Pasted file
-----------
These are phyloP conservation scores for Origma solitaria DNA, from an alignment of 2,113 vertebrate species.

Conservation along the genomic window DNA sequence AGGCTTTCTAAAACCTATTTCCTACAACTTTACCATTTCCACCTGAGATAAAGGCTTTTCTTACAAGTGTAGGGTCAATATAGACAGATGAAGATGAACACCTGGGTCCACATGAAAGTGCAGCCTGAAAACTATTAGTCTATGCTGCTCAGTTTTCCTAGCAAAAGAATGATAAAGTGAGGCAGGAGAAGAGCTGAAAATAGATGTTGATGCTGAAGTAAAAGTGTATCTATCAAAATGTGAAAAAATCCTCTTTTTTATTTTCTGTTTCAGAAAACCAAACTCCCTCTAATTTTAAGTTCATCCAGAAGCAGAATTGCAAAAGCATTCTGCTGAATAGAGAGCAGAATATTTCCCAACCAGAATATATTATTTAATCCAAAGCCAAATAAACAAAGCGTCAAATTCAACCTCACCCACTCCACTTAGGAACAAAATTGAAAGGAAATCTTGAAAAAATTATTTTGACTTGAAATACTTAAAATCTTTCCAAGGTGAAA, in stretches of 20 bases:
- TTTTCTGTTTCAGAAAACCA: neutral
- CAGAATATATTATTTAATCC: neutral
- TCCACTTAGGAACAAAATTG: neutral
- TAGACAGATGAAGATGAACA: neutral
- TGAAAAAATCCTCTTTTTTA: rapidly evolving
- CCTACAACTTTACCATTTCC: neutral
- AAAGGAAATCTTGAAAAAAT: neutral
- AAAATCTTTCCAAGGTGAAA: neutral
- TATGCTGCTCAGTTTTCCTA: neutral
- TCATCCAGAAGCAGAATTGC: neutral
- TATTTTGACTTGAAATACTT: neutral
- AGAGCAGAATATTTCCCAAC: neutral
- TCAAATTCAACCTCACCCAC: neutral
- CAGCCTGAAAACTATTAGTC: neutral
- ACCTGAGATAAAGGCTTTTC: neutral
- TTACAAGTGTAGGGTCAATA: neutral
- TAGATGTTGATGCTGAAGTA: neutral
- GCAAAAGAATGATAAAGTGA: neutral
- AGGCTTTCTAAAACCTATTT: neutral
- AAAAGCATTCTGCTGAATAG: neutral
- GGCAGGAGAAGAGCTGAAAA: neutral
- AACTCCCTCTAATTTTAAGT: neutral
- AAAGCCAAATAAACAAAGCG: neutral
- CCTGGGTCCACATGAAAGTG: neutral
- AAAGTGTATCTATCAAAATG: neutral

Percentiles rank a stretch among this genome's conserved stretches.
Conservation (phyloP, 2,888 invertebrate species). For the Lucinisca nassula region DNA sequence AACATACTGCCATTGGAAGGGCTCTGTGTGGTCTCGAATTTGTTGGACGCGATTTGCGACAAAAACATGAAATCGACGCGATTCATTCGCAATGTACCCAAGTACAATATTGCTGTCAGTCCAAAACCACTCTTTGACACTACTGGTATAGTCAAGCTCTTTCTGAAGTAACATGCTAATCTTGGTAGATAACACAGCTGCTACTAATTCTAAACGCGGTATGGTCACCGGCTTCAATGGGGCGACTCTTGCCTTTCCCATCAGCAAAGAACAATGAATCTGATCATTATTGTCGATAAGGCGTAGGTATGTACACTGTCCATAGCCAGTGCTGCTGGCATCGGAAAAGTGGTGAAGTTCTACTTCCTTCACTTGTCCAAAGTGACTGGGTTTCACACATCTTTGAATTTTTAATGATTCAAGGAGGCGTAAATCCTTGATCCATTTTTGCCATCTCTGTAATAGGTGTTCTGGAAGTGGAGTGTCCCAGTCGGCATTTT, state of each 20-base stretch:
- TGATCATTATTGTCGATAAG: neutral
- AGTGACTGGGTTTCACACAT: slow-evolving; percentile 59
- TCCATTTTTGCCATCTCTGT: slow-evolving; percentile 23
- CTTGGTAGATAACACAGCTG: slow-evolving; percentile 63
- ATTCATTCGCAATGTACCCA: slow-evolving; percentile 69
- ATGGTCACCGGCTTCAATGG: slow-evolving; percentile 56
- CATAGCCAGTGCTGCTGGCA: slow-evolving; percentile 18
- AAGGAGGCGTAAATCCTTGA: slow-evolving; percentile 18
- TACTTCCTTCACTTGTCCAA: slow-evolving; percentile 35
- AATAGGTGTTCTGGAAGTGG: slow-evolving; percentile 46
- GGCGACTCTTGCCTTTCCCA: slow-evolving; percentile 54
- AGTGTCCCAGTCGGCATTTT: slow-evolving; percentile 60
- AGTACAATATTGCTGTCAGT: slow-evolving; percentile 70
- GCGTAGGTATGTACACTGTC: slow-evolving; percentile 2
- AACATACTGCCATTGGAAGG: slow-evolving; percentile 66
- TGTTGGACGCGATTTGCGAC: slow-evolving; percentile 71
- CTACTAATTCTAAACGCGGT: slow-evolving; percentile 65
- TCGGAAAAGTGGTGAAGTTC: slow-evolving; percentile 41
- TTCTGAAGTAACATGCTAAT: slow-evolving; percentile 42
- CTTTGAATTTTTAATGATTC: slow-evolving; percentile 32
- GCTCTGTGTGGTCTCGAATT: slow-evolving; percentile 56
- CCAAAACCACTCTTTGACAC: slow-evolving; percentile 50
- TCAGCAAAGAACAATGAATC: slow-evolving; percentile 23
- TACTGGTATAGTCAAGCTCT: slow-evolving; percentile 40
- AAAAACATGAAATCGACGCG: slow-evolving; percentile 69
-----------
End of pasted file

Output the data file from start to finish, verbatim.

These are phyloP conservation scores for Origma solitaria DNA, from an alignment of 2,113 vertebrate species.

Conservation along the genomic window DNA sequence AGGCTTTCTAAAACCTATTTCCTACAACTTTACCATTTCCACCTGAGATAAAGGCTTTTCTTACAAGTGTAGGGTCAATATAGACAGATGAAGATGAACACCTGGGTCCACATGAAAGTGCAGCCTGAAAACTATTAGTCTATGCTGCTCAGTTTTCCTAGCAAAAGAATGATAAAGTGAGGCAGGAGAAGAGCTGAAAATAGATGTTGATGCTGAAGTAAAAGTGTATCTATCAAAATGTGAAAAAATCCTCTTTTTTATTTTCTGTTTCAGAAAACCAAACTCCCTCTAATTTTAAGTTCATCCAGAAGCAGAATTGCAAAAGCATTCTGCTGAATAGAGAGCAGAATATTTCCCAACCAGAATATATTATTTAATCCAAAGCCAAATAAACAAAGCGTCAAATTCAACCTCACCCACTCCACTTAGGAACAAAATTGAAAGGAAATCTTGAAAAAATTATTTTGACTTGAAATACTTAAAATCTTTCCAAGGTGAAA, in stretches of 20 bases:
- TTTTCTGTTTCAGAAAACCA: neutral
- CAGAATATATTATTTAATCC: neutral
- TCCACTTAGGAACAAAATTG: neutral
- TAGACAGATGAAGATGAACA: neutral
- TGAAAAAATCCTCTTTTTTA: rapidly evolving
- CCTACAACTTTACCATTTCC: neutral
- AAAGGAAATCTTGAAAAAAT: neutral
- AAAATCTTTCCAAGGTGAAA: neutral
- TATGCTGCTCAGTTTTCCTA: neutral
- TCATCCAGAAGCAGAATTGC: neutral
- TATTTTGACTTGAAATACTT: neutral
- AGAGCAGAATATTTCCCAAC: neutral
- TCAAATTCAACCTCACCCAC: neutral
- CAGCCTGAAAACTATTAGTC: neutral
- ACCTGAGATAAAGGCTTTTC: neutral
- TTACAAGTGTAGGGTCAATA: neutral
- TAGATGTTGATGCTGAAGTA: neutral
- GCAAAAGAATGATAAAGTGA: neutral
- AGGCTTTCTAAAACCTATTT: neutral
- AAAAGCATTCTGCTGAATAG: neutral
- GGCAGGAGAAGAGCTGAAAA: neutral
- AACTCCCTCTAATTTTAAGT: neutral
- AAAGCCAAATAAACAAAGCG: neutral
- CCTGGGTCCACATGAAAGTG: neutral
- AAAGTGTATCTATCAAAATG: neutral

Percentiles rank a stretch among this genome's conserved stretches.
Conservation (phyloP, 2,888 invertebrate species). For the Lucinisca nassula region DNA sequence AACATACTGCCATTGGAAGGGCTCTGTGTGGTCTCGAATTTGTTGGACGCGATTTGCGACAAAAACATGAAATCGACGCGATTCATTCGCAATGTACCCAAGTACAATATTGCTGTCAGTCCAAAACCACTCTTTGACACTACTGGTATAGTCAAGCTCTTTCTGAAGTAACATGCTAATCTTGGTAGATAACACAGCTGCTACTAATTCTAAACGCGGTATGGTCACCGGCTTCAATGGGGCGACTCTTGCCTTTCCCATCAGCAAAGAACAATGAATCTGATCATTATTGTCGATAAGGCGTAGGTATGTACACTGTCCATAGCCAGTGCTGCTGGCATCGGAAAAGTGGTGAAGTTCTACTTCCTTCACTTGTCCAAAGTGACTGGGTTTCACACATCTTTGAATTTTTAATGATTCAAGGAGGCGTAAATCCTTGATCCATTTTTGCCATCTCTGTAATAGGTGTTCTGGAAGTGGAGTGTCCCAGTCGGCATTTT, state of each 20-base stretch:
- TGATCATTATTGTCGATAAG: neutral
- AGTGACTGGGTTTCACACAT: slow-evolving; percentile 59
- TCCATTTTTGCCATCTCTGT: slow-evolving; percentile 23
- CTTGGTAGATAACACAGCTG: slow-evolving; percentile 63
- ATTCATTCGCAATGTACCCA: slow-evolving; percentile 69
- ATGGTCACCGGCTTCAATGG: slow-evolving; percentile 56
- CATAGCCAGTGCTGCTGGCA: slow-evolving; percentile 18
- AAGGAGGCGTAAATCCTTGA: slow-evolving; percentile 18
- TACTTCCTTCACTTGTCCAA: slow-evolving; percentile 35
- AATAGGTGTTCTGGAAGTGG: slow-evolving; percentile 46
- GGCGACTCTTGCCTTTCCCA: slow-evolving; percentile 54
- AGTGTCCCAGTCGGCATTTT: slow-evolving; percentile 60
- AGTACAATATTGCTGTCAGT: slow-evolving; percentile 70
- GCGTAGGTATGTACACTGTC: slow-evolving; percentile 2
- AACATACTGCCATTGGAAGG: slow-evolving; percentile 66
- TGTTGGACGCGATTTGCGAC: slow-evolving; percentile 71
- CTACTAATTCTAAACGCGGT: slow-evolving; percentile 65
- TCGGAAAAGTGGTGAAGTTC: slow-evolving; percentile 41
- TTCTGAAGTAACATGCTAAT: slow-evolving; percentile 42
- CTTTGAATTTTTAATGATTC: slow-evolving; percentile 32
- GCTCTGTGTGGTCTCGAATT: slow-evolving; percentile 56
- CCAAAACCACTCTTTGACAC: slow-evolving; percentile 50
- TCAGCAAAGAACAATGAATC: slow-evolving; percentile 23
- TACTGGTATAGTCAAGCTCT: slow-evolving; percentile 40
- AAAAACATGAAATCGACGCG: slow-evolving; percentile 69